BY BELINDA M. PASCHAL
(HOPPIN’ DOWN THE BUNNY TRAIL)
Easter means different things to different people. For some, it’s about commemorating the Resurrection of Jesus; for others, it’s a time for chocolate rabbits, jellybeans and psychedelic eggs; for many, it’s both. One thing’s for sure: For most of us, the day at some point will involve the consumption of ridiculous amounts of ham.
What to do after three helpings of cheesy potatoes have turned you into a couch potato? While you’re sitting around waiting for your belly to recede so you can re-button your pants, why not add some timely movie viewing to your Sunday celebration?
No column about Easter movies should overlook such praiseworthy films as “The Passion of the Christ,” “The Greatest Story Ever Told,” and “The King of Kings.” But if your sights are set on the secular scene, here are some screen gems to put in your basket:
“It's the Easter Beagle, Charlie Brown” (1974)
The Peanuts Gang is gearing up for Easter with visions of rainbow-hued eggs dancing in their heads – except for perpetual wet blanket Linus, who’s telling anyone within earshot that the Easter Beagle will take care of everything. Fortunately, things pan out a little better for young Mr. Van Pelt than in the embarrassing Great Pumpkin Debacle of 1966.
“Easter Parade” (1948)
Don Hewes (Fred Astaire) is crushed when his partner (Ann Miller) ends their partnership to go solo. To prove he can make it without her, he goes all Simon Cowell and vows to make a star of a random performer. He chooses Hannah Brown (Judy Garland) and the dancefest is on like Donkey Kong. The Irving Berlin score includes the well-known tunes “Steppin' Out With My Baby” and “We're a Couple of Swells.”
Animated seasonal specials are a trademark of the legendary Arthur Rankin Jr. and Jules Bass, so here’s a triple tip o’ the hat to the gentlemen who produced these Easter classics:
“Here Comes Peter Cottontail” (1971)
Pete goes toe-to-toe with the evil Irontail in a competition to be the chief Easter Bunny. The top-notch casting includes the voices of Danny Kaye as Seymour S. Sassafras, Antoine and Col. Wellington B. Bunny, Vincent Prince as January Q. Irontail, and Casey Kasem as Peter Cottontail.
“The First Easter Rabbit” (1976)
Any cartoon narrated by the great Burl Ives is a good time. Loosely based on “The Velveteen Rabbit,” it’s the tale of a stuffed rabbit that comes to life and accepts a mission to deliver Easter treats to the children of Easter Valley, a beautiful land where it’s always sunny – kinda like Palm Springs without the retirees. When a villain tries to cancel Easter by freezing the valley, Stuffy triumphs with the help of friends including Rankin/Bass’ most often recurring character, Santa Claus.
"The Easter Bunny is Comin' to Town" (1977)
Featuring the voice of Fred Astaire, this is the story of Sunny the Bunny’s efforts to deliver Easter treats to a town with no kids, aided by his friends from Kidville, a town populated ONLY by kids – kinda like “Children of the Corn” without the killing.
Friday, April 22, 2011
Friday, April 08, 2011
BY BELINDA M. PASCHAL
Once upon a time, there was a Little Mermaid who fell in love with a prince after saving his life. But if you’re thinking the prince loved her back, she became human and they lived happily ever after in a fairyland where unicorns breathe clouds of cotton candy, you’ve fallen hook, line and sinker for the romanticized version of this story.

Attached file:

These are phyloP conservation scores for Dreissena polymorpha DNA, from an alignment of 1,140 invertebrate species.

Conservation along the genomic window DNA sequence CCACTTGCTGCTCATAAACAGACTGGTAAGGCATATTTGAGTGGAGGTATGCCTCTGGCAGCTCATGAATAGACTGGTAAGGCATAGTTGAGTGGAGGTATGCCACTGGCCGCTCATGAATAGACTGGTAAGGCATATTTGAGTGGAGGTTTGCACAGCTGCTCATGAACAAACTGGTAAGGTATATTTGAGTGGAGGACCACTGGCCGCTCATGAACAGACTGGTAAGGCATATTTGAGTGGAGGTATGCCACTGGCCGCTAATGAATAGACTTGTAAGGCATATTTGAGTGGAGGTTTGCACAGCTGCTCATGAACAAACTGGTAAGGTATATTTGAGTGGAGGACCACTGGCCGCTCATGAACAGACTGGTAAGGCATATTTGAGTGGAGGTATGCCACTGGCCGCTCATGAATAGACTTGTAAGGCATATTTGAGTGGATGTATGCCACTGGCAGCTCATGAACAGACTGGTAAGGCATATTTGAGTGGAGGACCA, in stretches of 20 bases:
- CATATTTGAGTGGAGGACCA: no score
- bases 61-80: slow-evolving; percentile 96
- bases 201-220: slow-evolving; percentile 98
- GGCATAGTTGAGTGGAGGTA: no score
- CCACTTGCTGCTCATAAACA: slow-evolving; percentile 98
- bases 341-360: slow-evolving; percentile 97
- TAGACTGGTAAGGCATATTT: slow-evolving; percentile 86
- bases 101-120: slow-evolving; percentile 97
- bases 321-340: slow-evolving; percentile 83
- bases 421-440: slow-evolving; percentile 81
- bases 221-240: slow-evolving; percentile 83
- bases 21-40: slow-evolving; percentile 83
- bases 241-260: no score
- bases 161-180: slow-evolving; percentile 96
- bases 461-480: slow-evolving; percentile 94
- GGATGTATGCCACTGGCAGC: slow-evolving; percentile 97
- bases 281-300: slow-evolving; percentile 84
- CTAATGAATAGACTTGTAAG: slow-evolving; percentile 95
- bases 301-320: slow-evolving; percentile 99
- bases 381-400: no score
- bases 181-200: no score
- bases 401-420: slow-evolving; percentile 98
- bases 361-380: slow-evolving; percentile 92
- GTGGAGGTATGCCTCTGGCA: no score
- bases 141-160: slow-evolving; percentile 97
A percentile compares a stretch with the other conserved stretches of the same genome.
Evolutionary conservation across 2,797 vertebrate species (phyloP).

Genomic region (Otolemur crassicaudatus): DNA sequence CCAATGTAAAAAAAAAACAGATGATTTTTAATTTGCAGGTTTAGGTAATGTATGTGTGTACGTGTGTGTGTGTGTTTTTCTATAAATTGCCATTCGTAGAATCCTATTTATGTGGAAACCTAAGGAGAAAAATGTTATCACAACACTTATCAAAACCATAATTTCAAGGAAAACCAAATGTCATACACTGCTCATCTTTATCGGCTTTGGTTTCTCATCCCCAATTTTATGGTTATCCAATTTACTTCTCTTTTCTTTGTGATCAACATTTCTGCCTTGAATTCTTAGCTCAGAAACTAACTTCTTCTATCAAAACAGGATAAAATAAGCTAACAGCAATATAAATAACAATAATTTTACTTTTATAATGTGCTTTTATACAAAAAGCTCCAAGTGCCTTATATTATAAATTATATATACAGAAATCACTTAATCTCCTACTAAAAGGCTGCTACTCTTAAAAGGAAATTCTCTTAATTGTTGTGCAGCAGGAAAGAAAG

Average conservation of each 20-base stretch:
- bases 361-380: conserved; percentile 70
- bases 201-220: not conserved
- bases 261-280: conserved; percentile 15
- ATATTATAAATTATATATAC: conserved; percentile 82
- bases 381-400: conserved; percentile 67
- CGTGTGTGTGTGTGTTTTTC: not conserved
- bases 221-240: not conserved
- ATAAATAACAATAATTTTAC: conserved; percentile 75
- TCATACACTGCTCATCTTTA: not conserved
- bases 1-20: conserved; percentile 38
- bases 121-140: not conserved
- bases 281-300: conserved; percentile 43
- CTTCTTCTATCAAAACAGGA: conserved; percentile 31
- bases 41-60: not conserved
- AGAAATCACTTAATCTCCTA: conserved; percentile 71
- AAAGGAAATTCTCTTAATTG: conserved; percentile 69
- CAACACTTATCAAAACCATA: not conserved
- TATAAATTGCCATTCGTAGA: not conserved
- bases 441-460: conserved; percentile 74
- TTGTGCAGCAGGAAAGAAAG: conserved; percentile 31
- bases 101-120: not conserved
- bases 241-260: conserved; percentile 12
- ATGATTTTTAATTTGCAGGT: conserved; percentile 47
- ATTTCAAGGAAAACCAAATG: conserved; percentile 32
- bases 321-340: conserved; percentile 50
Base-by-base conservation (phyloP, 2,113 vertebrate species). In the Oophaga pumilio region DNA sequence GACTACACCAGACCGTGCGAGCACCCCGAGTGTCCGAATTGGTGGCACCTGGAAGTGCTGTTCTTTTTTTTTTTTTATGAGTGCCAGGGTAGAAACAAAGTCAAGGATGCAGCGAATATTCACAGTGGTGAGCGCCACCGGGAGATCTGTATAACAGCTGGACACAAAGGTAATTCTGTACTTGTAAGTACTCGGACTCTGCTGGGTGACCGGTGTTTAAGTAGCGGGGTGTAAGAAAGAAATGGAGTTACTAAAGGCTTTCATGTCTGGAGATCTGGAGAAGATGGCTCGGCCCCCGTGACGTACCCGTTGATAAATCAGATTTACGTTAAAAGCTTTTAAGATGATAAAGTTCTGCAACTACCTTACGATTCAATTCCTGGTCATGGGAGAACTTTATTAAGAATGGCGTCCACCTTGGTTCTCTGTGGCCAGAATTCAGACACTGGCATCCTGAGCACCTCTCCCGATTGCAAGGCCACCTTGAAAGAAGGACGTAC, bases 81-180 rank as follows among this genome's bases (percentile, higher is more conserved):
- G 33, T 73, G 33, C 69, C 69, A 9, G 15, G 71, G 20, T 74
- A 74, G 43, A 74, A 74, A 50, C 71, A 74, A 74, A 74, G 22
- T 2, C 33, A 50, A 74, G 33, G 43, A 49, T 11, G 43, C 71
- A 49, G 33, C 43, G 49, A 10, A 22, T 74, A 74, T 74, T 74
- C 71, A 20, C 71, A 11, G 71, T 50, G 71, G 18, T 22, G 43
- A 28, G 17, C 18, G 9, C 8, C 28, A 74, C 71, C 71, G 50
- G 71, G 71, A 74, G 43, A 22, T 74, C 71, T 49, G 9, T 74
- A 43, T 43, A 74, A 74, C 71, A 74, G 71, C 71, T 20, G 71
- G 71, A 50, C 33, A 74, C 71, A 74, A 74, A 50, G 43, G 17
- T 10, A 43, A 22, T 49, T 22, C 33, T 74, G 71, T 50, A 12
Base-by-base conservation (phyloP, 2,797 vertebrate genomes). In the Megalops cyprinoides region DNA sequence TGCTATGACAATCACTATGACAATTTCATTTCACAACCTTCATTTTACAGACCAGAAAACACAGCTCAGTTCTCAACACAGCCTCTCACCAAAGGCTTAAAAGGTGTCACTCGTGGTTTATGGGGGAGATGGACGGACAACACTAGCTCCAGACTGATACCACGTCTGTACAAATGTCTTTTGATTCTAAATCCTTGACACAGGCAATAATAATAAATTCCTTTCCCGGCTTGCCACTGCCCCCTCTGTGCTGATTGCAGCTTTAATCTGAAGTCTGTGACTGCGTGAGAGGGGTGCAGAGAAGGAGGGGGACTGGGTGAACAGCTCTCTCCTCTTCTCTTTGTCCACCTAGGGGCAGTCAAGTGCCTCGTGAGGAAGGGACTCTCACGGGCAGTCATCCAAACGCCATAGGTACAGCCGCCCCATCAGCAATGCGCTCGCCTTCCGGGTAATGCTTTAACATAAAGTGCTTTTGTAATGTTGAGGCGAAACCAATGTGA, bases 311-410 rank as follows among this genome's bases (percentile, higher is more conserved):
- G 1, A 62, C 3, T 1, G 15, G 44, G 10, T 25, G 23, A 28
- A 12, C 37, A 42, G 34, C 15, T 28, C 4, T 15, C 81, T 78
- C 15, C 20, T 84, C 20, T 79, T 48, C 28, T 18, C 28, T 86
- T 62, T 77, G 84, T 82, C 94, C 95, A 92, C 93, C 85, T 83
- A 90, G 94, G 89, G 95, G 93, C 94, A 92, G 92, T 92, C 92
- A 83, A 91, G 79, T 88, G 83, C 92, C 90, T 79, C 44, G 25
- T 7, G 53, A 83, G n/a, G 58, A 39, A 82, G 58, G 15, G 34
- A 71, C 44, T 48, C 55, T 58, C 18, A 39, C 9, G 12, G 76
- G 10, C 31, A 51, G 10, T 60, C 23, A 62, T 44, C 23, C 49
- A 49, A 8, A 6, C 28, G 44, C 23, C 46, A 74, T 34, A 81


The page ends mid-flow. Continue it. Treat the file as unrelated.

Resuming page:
While watching the 1989 Disney blockbuster with my nine-year-old niece, I didn’t have the heart to tell her the truth according to Hans Christian Andersen: “Happily ever after” only happens for the prince – that cad – who marries a princess while the Little Mermaid and her stomped-on heart float away to spend eternity as a blob of sea foam.
Disney movies occasionally show the darker side of the tales upon which the films are based (e.g., the death of Bambi’s mother), but for the most part, the end results bear little resemblance to the originals. After researching some of the stories that spawned the sanitized silver screen adaptations, I decided this is one instance when ignorance really IS bliss. A comparative look at the original and Disney-fied versions of two more tales will convince you to keep those kiddies naïve, Mom and Dad, unless you’re ready for months of sleepless nights and a huge therapy bill.
According to Disney: A little wooden boy goes through trials and tribulations (including, of course, lying-induced nose extension), and learns valuable life lessons along the way to becoming a real boy. He and beloved father/creator Geppetto live happily ever after.
Originally: Carlo Callodi’s ending found Pinocchio hanged from a tree (which may or may not have been his father; DNA results from Maury Povich are pending). Depending on which version you read, Puppetboy is turned into a donkey, tossed into the sea, devoured by a school of ravenous fish, and/or gets his feet burned off. To put it mildly, the kid’s life is one bummer after another.
According to Disney: Though Bambi loses his mother, he goes on to become a stud who offs a rival buck and a pack of hunting dogs, lands a hottie named Faline, and becomes the new prince of the forest, as well as the proud father of twins.
Originally: In Felix Salten’s novel, not only is Bambi traumatized by his mother’s death, he seems to be a death magnet for small woodland creatures. His squirrel buddy (whom Disney changed to Thumper the rabbit) gets shot and dies. Bambi then befriends another squirrel … who also gets shot and dies. The moral of the story: If you’re a squirrel with a friend named Bambi, keep your life insurance policy current.
I won’t even get into the truth about “Rapunzel” (hint: It’s a weave). Kinda makes you long for the simpler days when the worst thing that happened to a fairytale kid was being kidnapped, force-fed and almost cooked by a witch.